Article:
SA Budget 2024/25 – Tax policy – Clarifying anti‐avoidance rules dealing with third‐party backed shares

Third‐party backed share anti‐avoidance rules deem dividend yields of preference shares, backed by third parties through an enforcement right of the holder, to be income except where the funds derived from the issue of these third‐party backed shares are used for a qualifying purpose. The anti‐avoidance rules do not apply if the funds derived from the issue of the preference shares in question are used for a qualifying purpose, for example, if the funds are used directly or indirectly to acquire equity shares in an operating company. It has come to governments attention that the following amendments are required to clarify the rules.

SA Budget 2024/25 – Tax policy on Corporate reorganisation rules

Corporate reorganisation rules Clarifying the interaction of the value shifting provisions and the definition of value shifting arrangement in paragraph 1 of the Eighth Schedule Disposals between group companies falling within the ambit of the corporate rollover relief provisions should, in principle, be tax neutral. In essence, rationalising a group of companies can result in the market value of an existing shareholding of one group entity decreasing and another group entitys newly acquired shareholding increasing (this would trigger the application of the value shifting rules). However, commercially, the market value of the ultimate holding companys combined direct and indirect interests in all the subsidiary companies remains unchanged. It is proposed that the definition of value shifting arrangement be amended to exclude certain corporate rollover transactions between groups of companies or where the value of the effective interest of the connected person remains unchanged.   Reviewing the prohibition against transfers of Read More …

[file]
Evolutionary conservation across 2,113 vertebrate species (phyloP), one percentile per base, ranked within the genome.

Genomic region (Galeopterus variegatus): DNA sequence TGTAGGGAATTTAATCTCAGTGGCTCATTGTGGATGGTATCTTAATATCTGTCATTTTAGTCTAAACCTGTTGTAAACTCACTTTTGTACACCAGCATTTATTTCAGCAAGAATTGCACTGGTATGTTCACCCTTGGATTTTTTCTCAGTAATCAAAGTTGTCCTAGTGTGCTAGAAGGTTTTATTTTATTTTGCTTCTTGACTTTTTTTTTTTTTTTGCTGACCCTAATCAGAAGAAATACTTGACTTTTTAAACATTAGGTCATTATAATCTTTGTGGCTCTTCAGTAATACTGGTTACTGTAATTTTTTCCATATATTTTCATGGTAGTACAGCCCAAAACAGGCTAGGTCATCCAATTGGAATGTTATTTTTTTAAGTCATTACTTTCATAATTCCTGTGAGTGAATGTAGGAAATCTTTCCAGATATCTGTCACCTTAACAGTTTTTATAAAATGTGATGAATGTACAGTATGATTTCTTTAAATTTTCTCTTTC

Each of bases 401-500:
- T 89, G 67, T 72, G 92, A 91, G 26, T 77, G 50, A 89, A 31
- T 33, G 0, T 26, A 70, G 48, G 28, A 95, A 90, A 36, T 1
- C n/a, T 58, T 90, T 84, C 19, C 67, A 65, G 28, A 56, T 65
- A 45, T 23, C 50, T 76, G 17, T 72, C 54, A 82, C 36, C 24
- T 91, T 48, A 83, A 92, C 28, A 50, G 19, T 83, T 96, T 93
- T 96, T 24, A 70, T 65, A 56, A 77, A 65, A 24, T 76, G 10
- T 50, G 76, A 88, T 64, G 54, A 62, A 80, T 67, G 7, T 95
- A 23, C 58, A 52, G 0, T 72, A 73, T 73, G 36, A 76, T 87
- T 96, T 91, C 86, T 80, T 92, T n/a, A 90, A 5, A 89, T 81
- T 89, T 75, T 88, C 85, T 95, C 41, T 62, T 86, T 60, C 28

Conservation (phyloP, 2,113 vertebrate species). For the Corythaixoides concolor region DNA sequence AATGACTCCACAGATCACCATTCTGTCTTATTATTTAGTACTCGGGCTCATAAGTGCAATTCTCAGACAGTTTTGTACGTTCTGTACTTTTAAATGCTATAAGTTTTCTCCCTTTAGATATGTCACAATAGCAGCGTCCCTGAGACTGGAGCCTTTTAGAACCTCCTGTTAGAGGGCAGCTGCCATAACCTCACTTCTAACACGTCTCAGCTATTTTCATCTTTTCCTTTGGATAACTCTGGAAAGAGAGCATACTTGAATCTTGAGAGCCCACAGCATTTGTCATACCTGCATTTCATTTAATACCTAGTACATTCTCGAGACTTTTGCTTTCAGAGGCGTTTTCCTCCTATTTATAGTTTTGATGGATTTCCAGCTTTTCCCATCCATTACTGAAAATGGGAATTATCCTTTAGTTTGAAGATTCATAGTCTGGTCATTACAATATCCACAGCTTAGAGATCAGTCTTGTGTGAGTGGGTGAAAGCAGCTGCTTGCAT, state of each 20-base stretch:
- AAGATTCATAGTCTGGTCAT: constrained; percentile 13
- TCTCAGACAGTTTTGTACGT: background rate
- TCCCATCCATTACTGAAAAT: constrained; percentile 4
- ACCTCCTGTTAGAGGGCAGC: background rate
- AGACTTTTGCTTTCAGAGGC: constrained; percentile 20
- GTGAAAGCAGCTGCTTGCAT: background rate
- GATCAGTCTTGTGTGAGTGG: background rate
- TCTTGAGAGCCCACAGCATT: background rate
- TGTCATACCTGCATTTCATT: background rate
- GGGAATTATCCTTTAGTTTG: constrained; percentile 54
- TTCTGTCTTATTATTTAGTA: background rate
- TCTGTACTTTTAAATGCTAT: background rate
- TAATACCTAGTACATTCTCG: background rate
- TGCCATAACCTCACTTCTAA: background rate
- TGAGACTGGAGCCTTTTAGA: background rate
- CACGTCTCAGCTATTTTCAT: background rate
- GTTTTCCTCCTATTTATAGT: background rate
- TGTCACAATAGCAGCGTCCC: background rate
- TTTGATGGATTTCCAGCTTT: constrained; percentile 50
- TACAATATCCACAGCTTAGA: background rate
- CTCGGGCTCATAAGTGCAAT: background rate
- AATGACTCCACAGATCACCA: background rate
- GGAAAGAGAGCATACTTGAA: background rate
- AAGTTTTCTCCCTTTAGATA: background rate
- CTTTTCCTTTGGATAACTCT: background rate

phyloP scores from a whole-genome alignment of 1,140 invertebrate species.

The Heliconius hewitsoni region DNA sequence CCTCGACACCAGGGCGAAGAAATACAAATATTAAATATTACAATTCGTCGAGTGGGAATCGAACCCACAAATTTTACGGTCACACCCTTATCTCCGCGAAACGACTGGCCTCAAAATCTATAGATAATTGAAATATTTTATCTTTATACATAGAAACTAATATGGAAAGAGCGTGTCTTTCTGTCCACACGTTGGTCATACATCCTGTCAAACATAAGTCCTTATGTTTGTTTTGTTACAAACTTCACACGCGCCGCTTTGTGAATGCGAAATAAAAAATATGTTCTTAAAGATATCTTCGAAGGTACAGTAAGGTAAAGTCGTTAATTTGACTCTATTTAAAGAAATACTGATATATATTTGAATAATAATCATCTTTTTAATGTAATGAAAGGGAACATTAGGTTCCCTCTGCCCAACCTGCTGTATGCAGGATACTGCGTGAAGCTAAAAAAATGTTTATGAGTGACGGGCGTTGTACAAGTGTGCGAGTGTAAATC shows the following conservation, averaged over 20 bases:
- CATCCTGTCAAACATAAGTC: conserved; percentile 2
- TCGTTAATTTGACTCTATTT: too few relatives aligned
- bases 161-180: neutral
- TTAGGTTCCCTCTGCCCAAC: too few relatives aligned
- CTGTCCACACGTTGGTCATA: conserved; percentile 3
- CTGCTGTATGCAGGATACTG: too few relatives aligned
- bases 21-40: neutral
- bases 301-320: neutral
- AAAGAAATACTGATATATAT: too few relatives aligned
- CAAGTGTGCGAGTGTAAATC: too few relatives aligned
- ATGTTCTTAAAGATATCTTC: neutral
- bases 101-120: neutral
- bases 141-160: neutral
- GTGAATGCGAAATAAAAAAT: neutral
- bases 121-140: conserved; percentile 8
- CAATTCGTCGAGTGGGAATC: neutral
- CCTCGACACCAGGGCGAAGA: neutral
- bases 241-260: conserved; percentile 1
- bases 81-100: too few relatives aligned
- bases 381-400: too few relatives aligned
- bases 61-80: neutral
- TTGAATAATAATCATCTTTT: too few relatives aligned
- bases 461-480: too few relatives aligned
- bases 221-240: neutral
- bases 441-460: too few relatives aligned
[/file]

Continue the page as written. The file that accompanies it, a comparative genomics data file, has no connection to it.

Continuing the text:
SA Budget 2024/25 – Tax policy on business in general

Reviewing the connected person definition in relation to partnerships Paragraph (c) of the definition of connected person in section 1 of the Income Tax Act provides that, in the context of a partnership or foreign partnership (as defined in section 1), each member of the partnership is a connected person in relation to any other member of the partnership and any connected person in relation to any member of such partnership or foreign partnership. Therefore, partners are connected to each other as well as to all connected persons of the partners in the partnership. It has come to governments attention that limited partners in an en commandite partnership (a partnership carried out in the name of only some of the partners; the undisclosed partners contribute a fixed sum and are not liable for more than their capital contribution in the case of a loss) are affected by the wide ambit Read More …

SA Budget 2024/25 – Tax Policy considerations on Individuals, employment and savings

Curbing the abuse of the employment tax incentive scheme Changes were made to the Employment Tax Incentive Act (2013) in 2021 and 2023 to curb abuse of the employment tax incentive from aggressive tax schemes, which used training institutions to claim the incentive for students. It is proposed that punitive measures to support those amendments be refined in the legislation to address the abusive behaviour of certain taxpayers towards the incentive. Amending the definition of remuneration proxy in section 1 In 2013, the definition of remuneration factor in the Seventh Schedule to the Income Tax Act (1962) was replaced by a new definition of remuneration proxy in section 1. The new definition of remuneration proxy refers to an associated institution in relation to the employer without referencing paragraph 1 of the Seventh Schedule, where this term is defined. It is proposed that the definition of remuneration proxy be amended to Read More …